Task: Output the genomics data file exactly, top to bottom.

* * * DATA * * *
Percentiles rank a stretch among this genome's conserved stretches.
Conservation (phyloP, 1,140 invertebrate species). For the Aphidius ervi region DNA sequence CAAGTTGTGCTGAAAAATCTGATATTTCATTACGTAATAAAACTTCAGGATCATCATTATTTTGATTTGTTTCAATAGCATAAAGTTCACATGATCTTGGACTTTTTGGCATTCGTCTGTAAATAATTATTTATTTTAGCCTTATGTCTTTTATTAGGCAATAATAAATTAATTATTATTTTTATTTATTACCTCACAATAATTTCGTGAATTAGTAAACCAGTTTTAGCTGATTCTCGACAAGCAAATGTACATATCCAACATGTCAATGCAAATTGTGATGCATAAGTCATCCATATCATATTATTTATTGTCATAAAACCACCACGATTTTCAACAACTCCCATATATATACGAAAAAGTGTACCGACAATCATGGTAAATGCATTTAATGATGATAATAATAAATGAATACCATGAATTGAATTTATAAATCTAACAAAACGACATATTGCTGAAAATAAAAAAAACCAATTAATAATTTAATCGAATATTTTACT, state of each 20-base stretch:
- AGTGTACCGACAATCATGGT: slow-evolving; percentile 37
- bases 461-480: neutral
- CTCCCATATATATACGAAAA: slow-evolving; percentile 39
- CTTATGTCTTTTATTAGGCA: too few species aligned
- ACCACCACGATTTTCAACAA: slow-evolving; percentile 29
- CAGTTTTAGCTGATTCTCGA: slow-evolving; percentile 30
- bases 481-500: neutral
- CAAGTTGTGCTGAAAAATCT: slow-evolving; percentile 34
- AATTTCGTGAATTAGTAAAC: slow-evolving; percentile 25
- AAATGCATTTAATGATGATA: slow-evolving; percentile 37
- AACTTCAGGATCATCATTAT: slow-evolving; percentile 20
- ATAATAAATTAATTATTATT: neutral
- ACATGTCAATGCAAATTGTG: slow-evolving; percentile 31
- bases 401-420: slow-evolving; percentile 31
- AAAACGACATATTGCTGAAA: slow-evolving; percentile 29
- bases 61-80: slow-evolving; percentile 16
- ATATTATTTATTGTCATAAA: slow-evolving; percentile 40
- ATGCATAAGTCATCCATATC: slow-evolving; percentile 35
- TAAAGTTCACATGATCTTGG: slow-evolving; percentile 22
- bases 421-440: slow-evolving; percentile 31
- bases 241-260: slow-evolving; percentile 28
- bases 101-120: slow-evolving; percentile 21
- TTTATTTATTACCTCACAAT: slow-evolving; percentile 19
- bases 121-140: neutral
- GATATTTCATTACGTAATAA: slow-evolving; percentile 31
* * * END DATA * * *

Percentiles rank a stretch among this genome's conserved stretches.
Conservation (phyloP, 1,140 invertebrate species). For the Aphidius ervi region DNA sequence CAAGTTGTGCTGAAAAATCTGATATTTCATTACGTAATAAAACTTCAGGATCATCATTATTTTGATTTGTTTCAATAGCATAAAGTTCACATGATCTTGGACTTTTTGGCATTCGTCTGTAAATAATTATTTATTTTAGCCTTATGTCTTTTATTAGGCAATAATAAATTAATTATTATTTTTATTTATTACCTCACAATAATTTCGTGAATTAGTAAACCAGTTTTAGCTGATTCTCGACAAGCAAATGTACATATCCAACATGTCAATGCAAATTGTGATGCATAAGTCATCCATATCATATTATTTATTGTCATAAAACCACCACGATTTTCAACAACTCCCATATATATACGAAAAAGTGTACCGACAATCATGGTAAATGCATTTAATGATGATAATAATAAATGAATACCATGAATTGAATTTATAAATCTAACAAAACGACATATTGCTGAAAATAAAAAAAACCAATTAATAATTTAATCGAATATTTTACT, state of each 20-base stretch:
- AGTGTACCGACAATCATGGT: slow-evolving; percentile 37
- bases 461-480: neutral
- CTCCCATATATATACGAAAA: slow-evolving; percentile 39
- CTTATGTCTTTTATTAGGCA: too few species aligned
- ACCACCACGATTTTCAACAA: slow-evolving; percentile 29
- CAGTTTTAGCTGATTCTCGA: slow-evolving; percentile 30
- bases 481-500: neutral
- CAAGTTGTGCTGAAAAATCT: slow-evolving; percentile 34
- AATTTCGTGAATTAGTAAAC: slow-evolving; percentile 25
- AAATGCATTTAATGATGATA: slow-evolving; percentile 37
- AACTTCAGGATCATCATTAT: slow-evolving; percentile 20
- ATAATAAATTAATTATTATT: neutral
- ACATGTCAATGCAAATTGTG: slow-evolving; percentile 31
- bases 401-420: slow-evolving; percentile 31
- AAAACGACATATTGCTGAAA: slow-evolving; percentile 29
- bases 61-80: slow-evolving; percentile 16
- ATATTATTTATTGTCATAAA: slow-evolving; percentile 40
- ATGCATAAGTCATCCATATC: slow-evolving; percentile 35
- TAAAGTTCACATGATCTTGG: slow-evolving; percentile 22
- bases 421-440: slow-evolving; percentile 31
- bases 241-260: slow-evolving; percentile 28
- bases 101-120: slow-evolving; percentile 21
- TTTATTTATTACCTCACAAT: slow-evolving; percentile 19
- bases 121-140: neutral
- GATATTTCATTACGTAATAA: slow-evolving; percentile 31